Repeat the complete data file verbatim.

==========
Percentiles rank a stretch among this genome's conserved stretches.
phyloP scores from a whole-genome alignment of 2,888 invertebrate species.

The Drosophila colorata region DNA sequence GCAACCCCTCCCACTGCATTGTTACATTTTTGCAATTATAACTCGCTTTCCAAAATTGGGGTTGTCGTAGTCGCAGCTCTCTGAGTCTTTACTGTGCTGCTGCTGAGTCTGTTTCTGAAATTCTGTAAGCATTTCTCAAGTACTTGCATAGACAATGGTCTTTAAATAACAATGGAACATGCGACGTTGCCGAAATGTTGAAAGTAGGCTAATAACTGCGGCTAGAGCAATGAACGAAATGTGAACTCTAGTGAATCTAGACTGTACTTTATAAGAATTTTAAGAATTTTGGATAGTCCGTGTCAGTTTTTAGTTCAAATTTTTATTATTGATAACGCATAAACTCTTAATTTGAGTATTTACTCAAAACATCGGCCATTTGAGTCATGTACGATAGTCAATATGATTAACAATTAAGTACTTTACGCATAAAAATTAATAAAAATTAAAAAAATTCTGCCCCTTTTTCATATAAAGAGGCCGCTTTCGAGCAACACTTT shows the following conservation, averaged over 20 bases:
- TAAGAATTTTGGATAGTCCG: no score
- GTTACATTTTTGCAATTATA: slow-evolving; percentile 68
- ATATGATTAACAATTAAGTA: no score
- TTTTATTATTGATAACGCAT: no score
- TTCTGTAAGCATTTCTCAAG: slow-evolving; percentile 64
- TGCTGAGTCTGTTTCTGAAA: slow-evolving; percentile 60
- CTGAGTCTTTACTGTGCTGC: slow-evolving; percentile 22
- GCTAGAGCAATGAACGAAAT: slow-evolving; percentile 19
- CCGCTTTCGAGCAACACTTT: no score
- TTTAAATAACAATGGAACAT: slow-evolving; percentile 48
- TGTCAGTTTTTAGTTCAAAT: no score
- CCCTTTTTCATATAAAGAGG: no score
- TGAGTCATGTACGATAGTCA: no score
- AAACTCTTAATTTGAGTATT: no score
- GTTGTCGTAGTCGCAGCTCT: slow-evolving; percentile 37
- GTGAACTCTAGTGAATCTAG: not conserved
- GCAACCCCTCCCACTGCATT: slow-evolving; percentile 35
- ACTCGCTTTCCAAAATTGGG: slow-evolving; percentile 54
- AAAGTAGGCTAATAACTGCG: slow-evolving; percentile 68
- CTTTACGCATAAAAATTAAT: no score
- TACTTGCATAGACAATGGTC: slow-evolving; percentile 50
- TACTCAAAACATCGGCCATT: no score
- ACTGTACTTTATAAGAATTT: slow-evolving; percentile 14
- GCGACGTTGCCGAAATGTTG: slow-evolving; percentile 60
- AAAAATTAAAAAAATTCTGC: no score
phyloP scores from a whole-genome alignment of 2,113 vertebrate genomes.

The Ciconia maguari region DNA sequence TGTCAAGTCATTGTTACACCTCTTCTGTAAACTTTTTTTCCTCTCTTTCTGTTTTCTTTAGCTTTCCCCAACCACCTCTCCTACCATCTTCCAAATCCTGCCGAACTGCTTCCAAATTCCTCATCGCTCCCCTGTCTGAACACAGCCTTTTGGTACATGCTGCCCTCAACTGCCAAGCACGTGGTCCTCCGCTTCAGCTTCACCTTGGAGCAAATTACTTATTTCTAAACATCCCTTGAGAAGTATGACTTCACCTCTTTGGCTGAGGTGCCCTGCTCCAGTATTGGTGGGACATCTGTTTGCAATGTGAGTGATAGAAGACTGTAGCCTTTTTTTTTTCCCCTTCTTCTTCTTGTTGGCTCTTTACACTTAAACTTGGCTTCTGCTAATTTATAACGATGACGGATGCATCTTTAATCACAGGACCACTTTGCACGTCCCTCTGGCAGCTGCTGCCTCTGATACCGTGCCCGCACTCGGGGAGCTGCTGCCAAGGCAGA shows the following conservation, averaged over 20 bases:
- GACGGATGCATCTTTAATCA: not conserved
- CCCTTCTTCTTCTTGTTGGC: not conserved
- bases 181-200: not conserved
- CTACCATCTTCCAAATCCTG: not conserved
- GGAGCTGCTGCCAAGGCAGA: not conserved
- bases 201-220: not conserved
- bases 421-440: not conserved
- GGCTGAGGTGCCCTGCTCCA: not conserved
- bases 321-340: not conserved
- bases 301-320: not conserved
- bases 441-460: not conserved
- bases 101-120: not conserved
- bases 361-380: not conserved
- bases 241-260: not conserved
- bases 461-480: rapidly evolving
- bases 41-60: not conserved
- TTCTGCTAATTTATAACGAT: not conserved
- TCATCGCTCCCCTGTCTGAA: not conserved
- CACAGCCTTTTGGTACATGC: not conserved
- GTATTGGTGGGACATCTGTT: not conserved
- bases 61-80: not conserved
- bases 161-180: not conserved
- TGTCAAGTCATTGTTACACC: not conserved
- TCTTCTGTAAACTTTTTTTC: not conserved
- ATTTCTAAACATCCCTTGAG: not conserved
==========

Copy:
Percentiles rank a stretch among this genome's conserved stretches.
phyloP scores from a whole-genome alignment of 2,888 invertebrate species.

The Drosophila colorata region DNA sequence GCAACCCCTCCCACTGCATTGTTACATTTTTGCAATTATAACTCGCTTTCCAAAATTGGGGTTGTCGTAGTCGCAGCTCTCTGAGTCTTTACTGTGCTGCTGCTGAGTCTGTTTCTGAAATTCTGTAAGCATTTCTCAAGTACTTGCATAGACAATGGTCTTTAAATAACAATGGAACATGCGACGTTGCCGAAATGTTGAAAGTAGGCTAATAACTGCGGCTAGAGCAATGAACGAAATGTGAACTCTAGTGAATCTAGACTGTACTTTATAAGAATTTTAAGAATTTTGGATAGTCCGTGTCAGTTTTTAGTTCAAATTTTTATTATTGATAACGCATAAACTCTTAATTTGAGTATTTACTCAAAACATCGGCCATTTGAGTCATGTACGATAGTCAATATGATTAACAATTAAGTACTTTACGCATAAAAATTAATAAAAATTAAAAAAATTCTGCCCCTTTTTCATATAAAGAGGCCGCTTTCGAGCAACACTTT shows the following conservation, averaged over 20 bases:
- TAAGAATTTTGGATAGTCCG: no score
- GTTACATTTTTGCAATTATA: slow-evolving; percentile 68
- ATATGATTAACAATTAAGTA: no score
- TTTTATTATTGATAACGCAT: no score
- TTCTGTAAGCATTTCTCAAG: slow-evolving; percentile 64
- TGCTGAGTCTGTTTCTGAAA: slow-evolving; percentile 60
- CTGAGTCTTTACTGTGCTGC: slow-evolving; percentile 22
- GCTAGAGCAATGAACGAAAT: slow-evolving; percentile 19
- CCGCTTTCGAGCAACACTTT: no score
- TTTAAATAACAATGGAACAT: slow-evolving; percentile 48
- TGTCAGTTTTTAGTTCAAAT: no score
- CCCTTTTTCATATAAAGAGG: no score
- TGAGTCATGTACGATAGTCA: no score
- AAACTCTTAATTTGAGTATT: no score
- GTTGTCGTAGTCGCAGCTCT: slow-evolving; percentile 37
- GTGAACTCTAGTGAATCTAG: not conserved
- GCAACCCCTCCCACTGCATT: slow-evolving; percentile 35
- ACTCGCTTTCCAAAATTGGG: slow-evolving; percentile 54
- AAAGTAGGCTAATAACTGCG: slow-evolving; percentile 68
- CTTTACGCATAAAAATTAAT: no score
- TACTTGCATAGACAATGGTC: slow-evolving; percentile 50
- TACTCAAAACATCGGCCATT: no score
- ACTGTACTTTATAAGAATTT: slow-evolving; percentile 14
- GCGACGTTGCCGAAATGTTG: slow-evolving; percentile 60
- AAAAATTAAAAAAATTCTGC: no score
phyloP scores from a whole-genome alignment of 2,113 vertebrate genomes.

The Ciconia maguari region DNA sequence TGTCAAGTCATTGTTACACCTCTTCTGTAAACTTTTTTTCCTCTCTTTCTGTTTTCTTTAGCTTTCCCCAACCACCTCTCCTACCATCTTCCAAATCCTGCCGAACTGCTTCCAAATTCCTCATCGCTCCCCTGTCTGAACACAGCCTTTTGGTACATGCTGCCCTCAACTGCCAAGCACGTGGTCCTCCGCTTCAGCTTCACCTTGGAGCAAATTACTTATTTCTAAACATCCCTTGAGAAGTATGACTTCACCTCTTTGGCTGAGGTGCCCTGCTCCAGTATTGGTGGGACATCTGTTTGCAATGTGAGTGATAGAAGACTGTAGCCTTTTTTTTTTCCCCTTCTTCTTCTTGTTGGCTCTTTACACTTAAACTTGGCTTCTGCTAATTTATAACGATGACGGATGCATCTTTAATCACAGGACCACTTTGCACGTCCCTCTGGCAGCTGCTGCCTCTGATACCGTGCCCGCACTCGGGGAGCTGCTGCCAAGGCAGA shows the following conservation, averaged over 20 bases:
- GACGGATGCATCTTTAATCA: not conserved
- CCCTTCTTCTTCTTGTTGGC: not conserved
- bases 181-200: not conserved
- CTACCATCTTCCAAATCCTG: not conserved
- GGAGCTGCTGCCAAGGCAGA: not conserved
- bases 201-220: not conserved
- bases 421-440: not conserved
- GGCTGAGGTGCCCTGCTCCA: not conserved
- bases 321-340: not conserved
- bases 301-320: not conserved
- bases 441-460: not conserved
- bases 101-120: not conserved
- bases 361-380: not conserved
- bases 241-260: not conserved
- bases 461-480: rapidly evolving
- bases 41-60: not conserved
- TTCTGCTAATTTATAACGAT: not conserved
- TCATCGCTCCCCTGTCTGAA: not conserved
- CACAGCCTTTTGGTACATGC: not conserved
- GTATTGGTGGGACATCTGTT: not conserved
- bases 61-80: not conserved
- bases 161-180: not conserved
- TGTCAAGTCATTGTTACACC: not conserved
- TCTTCTGTAAACTTTTTTTC: not conserved
- ATTTCTAAACATCCCTTGAG: not conserved